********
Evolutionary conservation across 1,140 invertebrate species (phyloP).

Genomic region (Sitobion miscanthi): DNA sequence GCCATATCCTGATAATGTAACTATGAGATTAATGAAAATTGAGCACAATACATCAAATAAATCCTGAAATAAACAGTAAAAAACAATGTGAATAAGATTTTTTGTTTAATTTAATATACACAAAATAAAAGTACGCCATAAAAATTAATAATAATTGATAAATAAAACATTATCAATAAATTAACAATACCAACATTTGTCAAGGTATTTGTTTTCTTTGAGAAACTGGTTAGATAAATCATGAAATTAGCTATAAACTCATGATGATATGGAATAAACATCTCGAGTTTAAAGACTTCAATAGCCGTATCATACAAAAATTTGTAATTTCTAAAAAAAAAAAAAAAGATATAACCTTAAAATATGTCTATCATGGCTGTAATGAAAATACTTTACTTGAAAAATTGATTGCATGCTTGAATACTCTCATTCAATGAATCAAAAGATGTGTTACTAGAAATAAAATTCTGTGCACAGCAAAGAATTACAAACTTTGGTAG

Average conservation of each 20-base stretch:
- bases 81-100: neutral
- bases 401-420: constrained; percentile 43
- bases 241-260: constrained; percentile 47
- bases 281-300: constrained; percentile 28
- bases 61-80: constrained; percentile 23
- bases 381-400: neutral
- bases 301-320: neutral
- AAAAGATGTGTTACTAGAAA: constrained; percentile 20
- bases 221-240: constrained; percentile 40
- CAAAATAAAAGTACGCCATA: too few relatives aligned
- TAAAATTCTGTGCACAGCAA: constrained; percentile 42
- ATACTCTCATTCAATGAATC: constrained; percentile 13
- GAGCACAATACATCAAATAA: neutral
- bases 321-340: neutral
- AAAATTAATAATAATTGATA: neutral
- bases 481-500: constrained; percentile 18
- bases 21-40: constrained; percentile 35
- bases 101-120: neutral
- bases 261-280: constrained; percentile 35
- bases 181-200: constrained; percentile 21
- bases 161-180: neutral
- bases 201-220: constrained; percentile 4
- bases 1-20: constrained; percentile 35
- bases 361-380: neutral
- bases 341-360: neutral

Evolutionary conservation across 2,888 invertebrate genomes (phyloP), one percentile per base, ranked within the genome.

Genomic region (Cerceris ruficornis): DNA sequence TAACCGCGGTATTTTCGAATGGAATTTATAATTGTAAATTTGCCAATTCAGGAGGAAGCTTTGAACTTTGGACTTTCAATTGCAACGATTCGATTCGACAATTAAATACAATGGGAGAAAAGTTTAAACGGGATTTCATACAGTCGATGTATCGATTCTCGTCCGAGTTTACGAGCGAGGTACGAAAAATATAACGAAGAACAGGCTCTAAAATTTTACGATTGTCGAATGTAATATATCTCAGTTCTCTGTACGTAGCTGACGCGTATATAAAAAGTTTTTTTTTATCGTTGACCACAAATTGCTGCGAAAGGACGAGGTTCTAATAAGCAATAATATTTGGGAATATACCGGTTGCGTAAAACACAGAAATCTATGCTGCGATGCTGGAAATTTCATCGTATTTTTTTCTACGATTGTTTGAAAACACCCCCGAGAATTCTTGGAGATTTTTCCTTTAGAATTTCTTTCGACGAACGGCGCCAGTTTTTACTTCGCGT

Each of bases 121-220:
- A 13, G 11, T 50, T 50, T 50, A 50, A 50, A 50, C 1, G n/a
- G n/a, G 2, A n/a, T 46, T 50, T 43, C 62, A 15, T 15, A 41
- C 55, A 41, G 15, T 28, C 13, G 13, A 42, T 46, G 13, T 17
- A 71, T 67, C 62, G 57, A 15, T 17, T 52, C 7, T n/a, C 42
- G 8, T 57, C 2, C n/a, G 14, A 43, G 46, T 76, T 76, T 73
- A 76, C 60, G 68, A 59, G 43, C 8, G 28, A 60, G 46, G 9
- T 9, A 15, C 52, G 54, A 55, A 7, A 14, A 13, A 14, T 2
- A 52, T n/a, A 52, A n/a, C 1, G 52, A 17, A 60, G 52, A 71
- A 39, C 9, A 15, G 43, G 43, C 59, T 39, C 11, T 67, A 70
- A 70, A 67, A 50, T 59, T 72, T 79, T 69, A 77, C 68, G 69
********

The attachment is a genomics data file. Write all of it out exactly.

Evolutionary conservation across 1,140 invertebrate species (phyloP).

Genomic region (Sitobion miscanthi): DNA sequence GCCATATCCTGATAATGTAACTATGAGATTAATGAAAATTGAGCACAATACATCAAATAAATCCTGAAATAAACAGTAAAAAACAATGTGAATAAGATTTTTTGTTTAATTTAATATACACAAAATAAAAGTACGCCATAAAAATTAATAATAATTGATAAATAAAACATTATCAATAAATTAACAATACCAACATTTGTCAAGGTATTTGTTTTCTTTGAGAAACTGGTTAGATAAATCATGAAATTAGCTATAAACTCATGATGATATGGAATAAACATCTCGAGTTTAAAGACTTCAATAGCCGTATCATACAAAAATTTGTAATTTCTAAAAAAAAAAAAAAAGATATAACCTTAAAATATGTCTATCATGGCTGTAATGAAAATACTTTACTTGAAAAATTGATTGCATGCTTGAATACTCTCATTCAATGAATCAAAAGATGTGTTACTAGAAATAAAATTCTGTGCACAGCAAAGAATTACAAACTTTGGTAG

Average conservation of each 20-base stretch:
- bases 81-100: neutral
- bases 401-420: constrained; percentile 43
- bases 241-260: constrained; percentile 47
- bases 281-300: constrained; percentile 28
- bases 61-80: constrained; percentile 23
- bases 381-400: neutral
- bases 301-320: neutral
- AAAAGATGTGTTACTAGAAA: constrained; percentile 20
- bases 221-240: constrained; percentile 40
- CAAAATAAAAGTACGCCATA: too few relatives aligned
- TAAAATTCTGTGCACAGCAA: constrained; percentile 42
- ATACTCTCATTCAATGAATC: constrained; percentile 13
- GAGCACAATACATCAAATAA: neutral
- bases 321-340: neutral
- AAAATTAATAATAATTGATA: neutral
- bases 481-500: constrained; percentile 18
- bases 21-40: constrained; percentile 35
- bases 101-120: neutral
- bases 261-280: constrained; percentile 35
- bases 181-200: constrained; percentile 21
- bases 161-180: neutral
- bases 201-220: constrained; percentile 4
- bases 1-20: constrained; percentile 35
- bases 361-380: neutral
- bases 341-360: neutral

Evolutionary conservation across 2,888 invertebrate genomes (phyloP), one percentile per base, ranked within the genome.

Genomic region (Cerceris ruficornis): DNA sequence TAACCGCGGTATTTTCGAATGGAATTTATAATTGTAAATTTGCCAATTCAGGAGGAAGCTTTGAACTTTGGACTTTCAATTGCAACGATTCGATTCGACAATTAAATACAATGGGAGAAAAGTTTAAACGGGATTTCATACAGTCGATGTATCGATTCTCGTCCGAGTTTACGAGCGAGGTACGAAAAATATAACGAAGAACAGGCTCTAAAATTTTACGATTGTCGAATGTAATATATCTCAGTTCTCTGTACGTAGCTGACGCGTATATAAAAAGTTTTTTTTTATCGTTGACCACAAATTGCTGCGAAAGGACGAGGTTCTAATAAGCAATAATATTTGGGAATATACCGGTTGCGTAAAACACAGAAATCTATGCTGCGATGCTGGAAATTTCATCGTATTTTTTTCTACGATTGTTTGAAAACACCCCCGAGAATTCTTGGAGATTTTTCCTTTAGAATTTCTTTCGACGAACGGCGCCAGTTTTTACTTCGCGT

Each of bases 121-220:
- A 13, G 11, T 50, T 50, T 50, A 50, A 50, A 50, C 1, G n/a
- G n/a, G 2, A n/a, T 46, T 50, T 43, C 62, A 15, T 15, A 41
- C 55, A 41, G 15, T 28, C 13, G 13, A 42, T 46, G 13, T 17
- A 71, T 67, C 62, G 57, A 15, T 17, T 52, C 7, T n/a, C 42
- G 8, T 57, C 2, C n/a, G 14, A 43, G 46, T 76, T 76, T 73
- A 76, C 60, G 68, A 59, G 43, C 8, G 28, A 60, G 46, G 9
- T 9, A 15, C 52, G 54, A 55, A 7, A 14, A 13, A 14, T 2
- A 52, T n/a, A 52, A n/a, C 1, G 52, A 17, A 60, G 52, A 71
- A 39, C 9, A 15, G 43, G 43, C 59, T 39, C 11, T 67, A 70
- A 70, A 67, A 50, T 59, T 72, T 79, T 69, A 77, C 68, G 69